Published 22 April 2016

4000-and counting-businesses learn to protect wildlife through corporate social responsibility

Phu Quoc, Viet Nam, 22nd April—In just 10 months, the Vietnam Chamber of Commerce and Industry's (VCCI) team of master trainers has trained more than 4000 business people through 100 courses held across 30 provinces to integrate wildlife protection into their corporate social responsibility (CSR) policies. 

A VCCI master trainer shares the successes and challenges she faced integrating CSR into her trainings

These courses, held by VCCI's Small- and Medium-Enterprise Center, have been incorporating a call for zero-tolerance of illegal wildlife trade and consumption since June 2015. 

At a two-day workshop held that month in Quang Binh, TRAFFIC, the wildlife trade monitoring network, and VCCI provided training-for-trainers about social marketing and promoting wildlife protection through CSR.

With the tools and skills provided by this workshop, VCCI and its 31 master trainers are recruiting some of Viet Nam's most influential people—top business leaders from across the country—to the fight to reduce the demand for illegal wildlife that is driving the world's current poaching crisis.

"More than 700 species in Viet Nam, one of the most biodiverse places on the planet, are threatened with extinction, and there are tens of thousands more around the globe in the same critical situation. Illegal wildlife consumption is one of the biggest reasons for this.", said Madelon Willemsen, Head of Office for TRAFFIC in Viet Nam.

After nearly one year incorporating wildlife protection into their training courses, VCCI's trainers gathered again this week in a follow-up training-for-trainers workshop, to share the challenges and successes they had faced. The feedback gathered from this workshop will help TRAFFIC and VCCI to further support and equip the trainers to mobilize businesses to adopt a zero-tolerance of illegal wildlife consumption.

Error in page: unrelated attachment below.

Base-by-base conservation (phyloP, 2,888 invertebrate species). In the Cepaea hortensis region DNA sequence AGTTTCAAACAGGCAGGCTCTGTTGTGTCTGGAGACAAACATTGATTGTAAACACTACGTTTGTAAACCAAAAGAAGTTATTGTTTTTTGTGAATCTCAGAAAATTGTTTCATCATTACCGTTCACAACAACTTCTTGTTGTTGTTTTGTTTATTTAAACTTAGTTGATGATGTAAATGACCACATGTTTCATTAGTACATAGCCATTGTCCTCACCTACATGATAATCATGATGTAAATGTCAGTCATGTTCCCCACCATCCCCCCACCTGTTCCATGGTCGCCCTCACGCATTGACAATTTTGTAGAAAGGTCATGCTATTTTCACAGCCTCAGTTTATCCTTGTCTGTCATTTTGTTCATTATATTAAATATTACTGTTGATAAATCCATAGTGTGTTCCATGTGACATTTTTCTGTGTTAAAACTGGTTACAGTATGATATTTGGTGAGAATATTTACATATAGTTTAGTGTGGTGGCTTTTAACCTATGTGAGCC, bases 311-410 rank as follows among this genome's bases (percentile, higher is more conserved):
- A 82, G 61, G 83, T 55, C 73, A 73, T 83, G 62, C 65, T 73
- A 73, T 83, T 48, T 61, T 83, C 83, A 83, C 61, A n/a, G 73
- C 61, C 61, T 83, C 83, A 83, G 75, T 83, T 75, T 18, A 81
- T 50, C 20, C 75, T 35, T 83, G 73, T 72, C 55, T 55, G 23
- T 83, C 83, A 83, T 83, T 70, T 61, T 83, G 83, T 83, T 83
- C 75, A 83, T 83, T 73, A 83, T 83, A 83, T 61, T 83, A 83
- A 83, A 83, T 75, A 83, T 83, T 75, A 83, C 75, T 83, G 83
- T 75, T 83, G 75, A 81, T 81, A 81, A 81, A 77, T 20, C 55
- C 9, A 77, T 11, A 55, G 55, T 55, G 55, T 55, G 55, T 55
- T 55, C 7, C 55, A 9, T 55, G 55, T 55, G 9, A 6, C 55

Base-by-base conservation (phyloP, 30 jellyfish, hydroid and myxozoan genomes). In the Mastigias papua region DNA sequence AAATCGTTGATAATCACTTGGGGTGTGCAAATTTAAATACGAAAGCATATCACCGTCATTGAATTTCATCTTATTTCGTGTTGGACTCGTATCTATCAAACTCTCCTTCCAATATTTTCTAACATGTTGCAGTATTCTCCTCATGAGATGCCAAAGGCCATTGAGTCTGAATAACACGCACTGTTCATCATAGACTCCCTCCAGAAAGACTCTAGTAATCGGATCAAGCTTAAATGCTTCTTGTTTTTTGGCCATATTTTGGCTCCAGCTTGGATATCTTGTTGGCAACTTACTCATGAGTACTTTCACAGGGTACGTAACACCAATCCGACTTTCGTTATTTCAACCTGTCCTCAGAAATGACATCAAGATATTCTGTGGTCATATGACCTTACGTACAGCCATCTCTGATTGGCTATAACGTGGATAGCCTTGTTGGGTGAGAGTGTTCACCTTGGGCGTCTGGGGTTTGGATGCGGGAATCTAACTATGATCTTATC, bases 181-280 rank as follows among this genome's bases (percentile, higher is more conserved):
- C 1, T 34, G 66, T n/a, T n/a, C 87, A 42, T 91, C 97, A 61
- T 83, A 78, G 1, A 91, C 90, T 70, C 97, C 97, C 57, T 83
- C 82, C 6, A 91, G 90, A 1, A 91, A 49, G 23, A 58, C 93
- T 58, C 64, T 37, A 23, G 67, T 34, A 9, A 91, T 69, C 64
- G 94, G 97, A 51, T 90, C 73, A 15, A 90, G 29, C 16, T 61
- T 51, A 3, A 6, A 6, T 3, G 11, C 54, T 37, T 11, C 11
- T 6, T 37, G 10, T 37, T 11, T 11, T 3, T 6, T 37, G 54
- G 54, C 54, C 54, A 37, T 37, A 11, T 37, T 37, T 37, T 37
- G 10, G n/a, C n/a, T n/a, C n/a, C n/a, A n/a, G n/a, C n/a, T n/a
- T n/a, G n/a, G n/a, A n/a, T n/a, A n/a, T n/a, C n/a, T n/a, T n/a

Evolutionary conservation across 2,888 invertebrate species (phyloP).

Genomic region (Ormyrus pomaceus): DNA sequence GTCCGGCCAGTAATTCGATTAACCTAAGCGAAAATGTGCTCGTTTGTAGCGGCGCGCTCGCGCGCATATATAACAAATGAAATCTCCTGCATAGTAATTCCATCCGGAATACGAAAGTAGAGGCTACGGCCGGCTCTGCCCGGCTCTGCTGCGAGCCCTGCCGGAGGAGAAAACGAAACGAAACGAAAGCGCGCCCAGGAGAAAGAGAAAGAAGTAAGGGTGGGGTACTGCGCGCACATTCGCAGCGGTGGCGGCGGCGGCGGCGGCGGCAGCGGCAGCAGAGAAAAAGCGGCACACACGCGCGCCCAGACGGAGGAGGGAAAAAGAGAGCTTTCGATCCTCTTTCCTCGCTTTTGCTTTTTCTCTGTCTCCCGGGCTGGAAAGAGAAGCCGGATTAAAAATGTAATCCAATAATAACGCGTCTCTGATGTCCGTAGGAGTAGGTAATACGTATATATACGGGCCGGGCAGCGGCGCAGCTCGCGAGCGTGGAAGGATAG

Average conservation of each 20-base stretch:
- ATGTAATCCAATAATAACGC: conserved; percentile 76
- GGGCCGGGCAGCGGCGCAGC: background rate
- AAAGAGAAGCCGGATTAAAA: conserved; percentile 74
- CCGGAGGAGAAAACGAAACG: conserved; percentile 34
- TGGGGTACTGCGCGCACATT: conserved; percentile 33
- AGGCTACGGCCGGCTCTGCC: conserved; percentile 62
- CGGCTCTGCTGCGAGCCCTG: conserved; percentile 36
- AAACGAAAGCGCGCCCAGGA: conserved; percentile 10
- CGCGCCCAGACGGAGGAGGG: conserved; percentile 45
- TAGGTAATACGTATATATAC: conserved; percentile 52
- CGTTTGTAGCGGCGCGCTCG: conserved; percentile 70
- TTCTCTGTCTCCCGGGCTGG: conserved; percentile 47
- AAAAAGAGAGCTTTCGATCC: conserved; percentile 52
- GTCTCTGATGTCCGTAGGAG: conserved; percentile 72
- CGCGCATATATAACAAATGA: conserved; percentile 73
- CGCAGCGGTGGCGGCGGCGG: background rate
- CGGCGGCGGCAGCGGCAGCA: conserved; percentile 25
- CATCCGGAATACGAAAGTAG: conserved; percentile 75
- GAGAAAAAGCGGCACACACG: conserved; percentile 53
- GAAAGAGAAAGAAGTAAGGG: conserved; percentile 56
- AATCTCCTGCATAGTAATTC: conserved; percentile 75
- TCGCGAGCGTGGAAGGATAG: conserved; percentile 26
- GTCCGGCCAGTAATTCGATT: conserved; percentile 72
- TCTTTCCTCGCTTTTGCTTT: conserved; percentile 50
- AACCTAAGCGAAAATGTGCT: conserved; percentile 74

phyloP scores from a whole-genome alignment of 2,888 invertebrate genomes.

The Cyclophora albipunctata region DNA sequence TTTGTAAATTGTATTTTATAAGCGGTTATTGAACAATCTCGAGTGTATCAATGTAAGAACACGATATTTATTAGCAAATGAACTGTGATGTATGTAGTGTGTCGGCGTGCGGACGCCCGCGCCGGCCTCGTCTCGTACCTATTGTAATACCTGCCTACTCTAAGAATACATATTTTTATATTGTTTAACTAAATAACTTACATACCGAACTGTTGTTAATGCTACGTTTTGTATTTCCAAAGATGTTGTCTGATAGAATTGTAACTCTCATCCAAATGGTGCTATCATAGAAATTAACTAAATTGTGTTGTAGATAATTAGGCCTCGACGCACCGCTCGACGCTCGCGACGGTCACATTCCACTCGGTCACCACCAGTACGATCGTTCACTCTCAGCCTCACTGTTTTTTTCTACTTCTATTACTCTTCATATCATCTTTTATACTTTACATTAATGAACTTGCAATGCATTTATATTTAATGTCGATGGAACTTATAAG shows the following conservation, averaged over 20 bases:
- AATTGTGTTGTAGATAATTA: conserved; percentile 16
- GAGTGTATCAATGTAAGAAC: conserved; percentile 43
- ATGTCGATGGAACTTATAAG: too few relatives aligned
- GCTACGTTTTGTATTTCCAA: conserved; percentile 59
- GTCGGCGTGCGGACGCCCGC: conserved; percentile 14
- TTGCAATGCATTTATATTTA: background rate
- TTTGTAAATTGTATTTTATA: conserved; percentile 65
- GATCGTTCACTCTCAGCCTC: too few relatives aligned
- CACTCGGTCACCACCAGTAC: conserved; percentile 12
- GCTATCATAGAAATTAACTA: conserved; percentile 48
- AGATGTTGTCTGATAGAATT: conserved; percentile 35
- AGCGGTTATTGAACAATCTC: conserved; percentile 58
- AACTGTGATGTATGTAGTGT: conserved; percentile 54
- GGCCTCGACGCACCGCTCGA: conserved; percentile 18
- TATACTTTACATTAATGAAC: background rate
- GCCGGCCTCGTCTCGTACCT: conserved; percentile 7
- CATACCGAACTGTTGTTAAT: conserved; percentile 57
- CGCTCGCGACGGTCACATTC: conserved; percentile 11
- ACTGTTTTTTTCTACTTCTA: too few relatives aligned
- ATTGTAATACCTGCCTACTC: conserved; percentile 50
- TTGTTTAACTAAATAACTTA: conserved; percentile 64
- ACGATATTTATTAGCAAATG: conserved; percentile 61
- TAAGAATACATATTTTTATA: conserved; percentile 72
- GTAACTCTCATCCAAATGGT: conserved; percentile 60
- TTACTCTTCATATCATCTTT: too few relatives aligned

The trainers were also educated about changes to laws governing wildlife protection in Viet Nam, in anticipation of Viet Nam's newest penal code, effective from 1 July 2016.

"The government is cracking down on illegal wildlife consumption, so now more than ever the business community can and should take action to uphold a zero-tolerance of illegal wildlife consumption. It is our responsibility not only to support the laws of our country, but also to protect the environment and the world in which we live", said Mr. Pham Ngoc Chinh, a VCCI trainer.

The efforts of the VCCI trainers are encouraging business leaders to address the rhino poaching crisis as part of TRAFFIC’s Chi Campaign. This campaign, which is built upon the Vietnamese concept of “Chi”, the power that lies within, promotes the idea that success, masculinity and good fortune flow from an individual’s internal strength of character, not from a piece of horn.

"These trainers are great 'chi' role models for the business leaders they are training", said Trinh Nguyen, Senior Programme Officer for TRAFFIC in Viet Nam. "The trainers have no obligation to promote wildlife protection as part of their job requirements—they are taking the step to educate themselves and others about the illegal wildlife trade because they recognize the responsibility and opportunity they have to promote the wellbeing of people and the planet".